A tear-down of the T-Mobile G1, its Android-powered phone, reveals that its components are cheaper than the iPhone’s, according to component analysts iSuppli. To anyone who has used both devices, that should be no surprise.
While the iPhone 3G contains $172 worth of parts, the G1’s parts are worth only $143. Despite this $29 difference, T-Mobile sells the G1 for only $20 less than the iPhone ($179 versus $199 after subsidization). Though it explains how Wal-mart, which recently started selling the G1, can offer it for only $149.
The most expensive single component of the G1 is its ARM processor, which costs $28.49. Other than that, its touch-screen (which unlike the iPhone’s screen is not multi-touch enabled) costs $19.67 and its 3 megapixel camera (the iPhone’s camera is only 2 megapixels) is $12.13. The G1’s camera also features auto focus, while the iPhone’s does not.
While I own an iPhone 3G, I’ve been testing a G1 for about the past week. The difference in quality is pretty apparent — much more so than a $29 difference. The G1 just feels kind of “plastic-y” compared to the iPhone 3G which is solid. Part is this is no doubt due to the fact that the G1 has a flip-out screen, while the iPhone is a single, solid device.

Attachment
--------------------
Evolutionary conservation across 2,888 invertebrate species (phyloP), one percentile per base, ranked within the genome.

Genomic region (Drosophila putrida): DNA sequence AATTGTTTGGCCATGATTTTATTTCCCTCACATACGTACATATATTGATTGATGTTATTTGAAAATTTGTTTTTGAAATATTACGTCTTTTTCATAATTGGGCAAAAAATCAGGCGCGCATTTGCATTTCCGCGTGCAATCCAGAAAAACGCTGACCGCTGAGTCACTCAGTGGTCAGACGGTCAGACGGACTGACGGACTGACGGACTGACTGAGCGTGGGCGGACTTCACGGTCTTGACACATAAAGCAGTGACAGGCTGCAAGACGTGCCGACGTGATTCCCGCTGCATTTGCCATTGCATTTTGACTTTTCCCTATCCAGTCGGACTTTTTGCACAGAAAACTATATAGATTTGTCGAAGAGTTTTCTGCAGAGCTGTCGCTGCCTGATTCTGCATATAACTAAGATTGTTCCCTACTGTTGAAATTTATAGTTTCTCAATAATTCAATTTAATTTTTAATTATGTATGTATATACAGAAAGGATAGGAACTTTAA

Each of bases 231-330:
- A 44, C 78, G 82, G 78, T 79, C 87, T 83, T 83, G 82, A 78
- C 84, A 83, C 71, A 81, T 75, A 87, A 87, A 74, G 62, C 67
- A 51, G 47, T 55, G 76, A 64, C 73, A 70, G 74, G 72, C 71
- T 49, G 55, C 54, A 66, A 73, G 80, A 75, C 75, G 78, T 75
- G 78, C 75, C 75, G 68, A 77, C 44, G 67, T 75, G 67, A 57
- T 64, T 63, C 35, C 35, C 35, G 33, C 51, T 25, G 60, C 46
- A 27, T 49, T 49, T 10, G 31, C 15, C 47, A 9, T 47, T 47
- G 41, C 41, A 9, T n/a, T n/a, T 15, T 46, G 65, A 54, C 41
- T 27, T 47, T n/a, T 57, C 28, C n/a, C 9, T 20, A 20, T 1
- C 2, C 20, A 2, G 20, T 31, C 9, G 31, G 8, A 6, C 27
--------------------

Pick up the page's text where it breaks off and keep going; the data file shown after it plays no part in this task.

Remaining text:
I’ve already made it clear that I hate the keyboard on the G1, but the other buttons on the device are nothing to write home about either. Incredibly, with only one main physical button, the iPhone seems more functional than the G1 which has several buttons. The G1 definitely does have a nicer camera though and overall the system and the applications feel very responsive. Apps on the iPhone quite often lag.
The G1 is just the first of many phones that will be built on Google’s Android platform. It’ll be interesting to see how the system stands up to the iPhone on higher-end phones.
More: MobileBeat 2016 is focused on the paradigm shift from apps to AI, messaging, and chatbots. Don't miss this opportunity: July 12 and 13 in San Francisco.